by Daughter Fish

I have a problem with my plow impulse, that instinct to get ‘er done quick. I’d make a lousy archeologist, always going for the big shovel over the tiny trowel and paintbrush. Although this impulse did make me a good cook on my dad’s fishing boat in Alaska, and got me a job the first week I moved to New York, it has often proved troublesome.

For instance, in college I always took French classes that were beyond my skill level, which meant I skipped a lot of basics, like pronouns. I’ll never forget the chilly afternoon my new French roommate asked if she could borrow a pair of pantyhose, and I quickly replied in French “no, you’re dirty,” but meant “they’re dirty.” They? You? Minor details!

With this silk dress I’m sewing, I keep fighting my plow impulse. Yesterday morning was the first fitting ( as I’ve mentioned, the dress is silk and the first I’ve made for someone else). Beforehand, I finished as much as I could, which cost me some time in the end, as there were a few parts of the bodice that didn’t quite fit and I’d already finished the edges with FRENCH SEAMS. Hello seam ripper!

But this is all part of the learning curve, and I’m happy to have someone on which to test my seamstressing (we’re trading the dress for some design/web work). And now I’m compiling a list of do’s and don’ts for future projects.

After the fitting, my friend, let’s call her O. Gastronomia (check out her awesome new food blog), asked for this Meyer lemon cupcake recipe on a quick twitter exchange (did I mention I’m twittering? @DaughterFish).

The recipe is from Martha Stewart’s Cupcakes (full disclosure: I helped edit this book). I’ve made these cupcakes for two baby showers and they’re so cheery looking and delicious.

And while I’m on a tangent, have you read Bossy Pants yet? In which Tina Fey discusses muffin tops (the real ones), as well as cankles, lunch lady arms, saddlebags, and other “incorrect” womanly parts. If not, get it. Five star recommendation. I’ve given myself permission to plow through it, and laugh my ass off the entire way.

And no matter what, just remember, vous êtes sale. And so are your pantyhose.


Makes 42 full-sized cupcakes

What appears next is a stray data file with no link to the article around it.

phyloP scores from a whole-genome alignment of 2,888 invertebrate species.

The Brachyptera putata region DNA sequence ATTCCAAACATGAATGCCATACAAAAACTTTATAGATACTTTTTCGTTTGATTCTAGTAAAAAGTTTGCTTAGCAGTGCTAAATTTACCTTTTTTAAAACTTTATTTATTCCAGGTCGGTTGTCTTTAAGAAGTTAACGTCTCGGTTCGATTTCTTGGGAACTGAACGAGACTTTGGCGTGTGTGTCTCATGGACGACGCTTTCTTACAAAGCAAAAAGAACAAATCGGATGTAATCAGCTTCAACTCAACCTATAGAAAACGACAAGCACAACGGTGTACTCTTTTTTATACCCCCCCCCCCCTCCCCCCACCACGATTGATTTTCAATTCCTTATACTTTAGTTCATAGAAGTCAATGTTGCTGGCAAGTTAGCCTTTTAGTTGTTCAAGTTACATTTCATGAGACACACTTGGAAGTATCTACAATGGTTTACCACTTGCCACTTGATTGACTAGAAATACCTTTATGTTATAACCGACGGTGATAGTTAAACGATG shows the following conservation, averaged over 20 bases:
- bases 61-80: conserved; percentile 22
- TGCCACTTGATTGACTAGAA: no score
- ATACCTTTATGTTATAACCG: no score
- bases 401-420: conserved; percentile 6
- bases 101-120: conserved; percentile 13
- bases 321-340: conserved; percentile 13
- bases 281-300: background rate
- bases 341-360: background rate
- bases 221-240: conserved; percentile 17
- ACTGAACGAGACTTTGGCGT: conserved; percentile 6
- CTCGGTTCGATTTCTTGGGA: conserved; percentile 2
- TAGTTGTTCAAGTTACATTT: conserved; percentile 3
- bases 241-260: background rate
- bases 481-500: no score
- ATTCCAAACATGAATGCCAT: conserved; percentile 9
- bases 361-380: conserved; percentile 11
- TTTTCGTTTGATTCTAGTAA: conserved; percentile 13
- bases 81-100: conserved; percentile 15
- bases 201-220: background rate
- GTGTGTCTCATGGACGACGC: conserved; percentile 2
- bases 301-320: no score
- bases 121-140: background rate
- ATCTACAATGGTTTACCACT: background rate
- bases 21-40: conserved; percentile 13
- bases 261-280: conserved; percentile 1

(* from Martha Stewart’s Cupcakes)

I like to make these as mini cupcakes; that way they’re bite-sized and you can eat a few without feeling sick. Meyer lemons are generally only available in the winter. When I can’t find them, I like to use a mixture of half regular lemon and half grapefruit lemon/zest.

3 ½ cups all-purpose flour, sifted

2 tablespoons finely grated Meyer lemon zest, plus 2 tablespoons fresh Meyer lemon juice (from 1 to 2 Meyer lemons)

½ teaspoon baking powder

1 ½ teaspoons coarse salt

1 ¾ cups (3 ½ sticks) unsalted butter, room temperature

3 cups granulated sugar

8 ounces cream cheese, room temperature

7 large eggs, room temperature

1 teaspoon pure vanilla extract

confectioner’s sugar, for dusting

Meyer Lemon Curd (see below)

1 Preheat oven to 325°F. Line standard muffin tins with paper liners. Whisk together flour, zest, baking powder, and salt.

2. With an electric mixer on medium-high speed, cream butter and granulated sugar until pale and fluffy. Beat in cream cheese. Reduce speed to low. Add eggs, one at a time, beating until each is incorporated, scraping down sides of bowl as needed. Beat in lemon juice and vanilla. Add flour mixture in three batches, beating until just combined after each.

3. Divide batter evenly among lined cups, filling each three-quarters full. Bake, rotating tins halfway through, until a cake tester inserted in centers comes out clean, about 28 minutes. Transfer tins to wire racks to cool completely before removing cupcakes. Cupcakes can be stored overnight at room temperature, or frozen up to 2 months, in airtight containers.

4. To finish, dust cupcakes with confectioners’ sugar. Fill a pastry bag fitted with a coupler ad a medium round tip (#8) with curd. Insert tip into top of each cupcake, and squeeze some curd below top to fill the inside, then lift the tip and squeeze more curd in a pool on top (if making mini cupcakes, you’ll likely only be able to squeeze a pool on the top). Filled cupcakes can be kept at room temperature up to 1 hour (or refrigerated a few hours more) before serving.


Makes 2 cups

If I can’t find Meyer lemons, I like to make this curd with half lemon juice, half grapefruit juice, which produces a warm orange-yellow curd and wonderful sweet-bitter-sour combination. You could also use limes or blood oranges. I’ve also found that cutting this recipe in half makes more than enough lemon curd for the above cupcakes (otherwise, you can freeze extra curd).

2 whole eggs plus 8 egg yolks

1 cup sugar

2/3 cup fresh Meyer lemon juice (about 6 lemons)

2 tablespoons unsalted butter, cut into small pieces, room temperature

Combine whole eggs and yolks, sugar, and lemon juice in a heatproof bowl set over a pan of simmering water. Cook, whisking constantly, until mixture is thick enough to coat the back of a spoon. Remove from heat. Add butter, a few pieces at a time, whisking until smooth after each addition. Strain through a fine sieve into another bowl, and cover with parchment paper or plastic wrap. Pressing it directly on surface to prevent a skin from forming. Refrigerate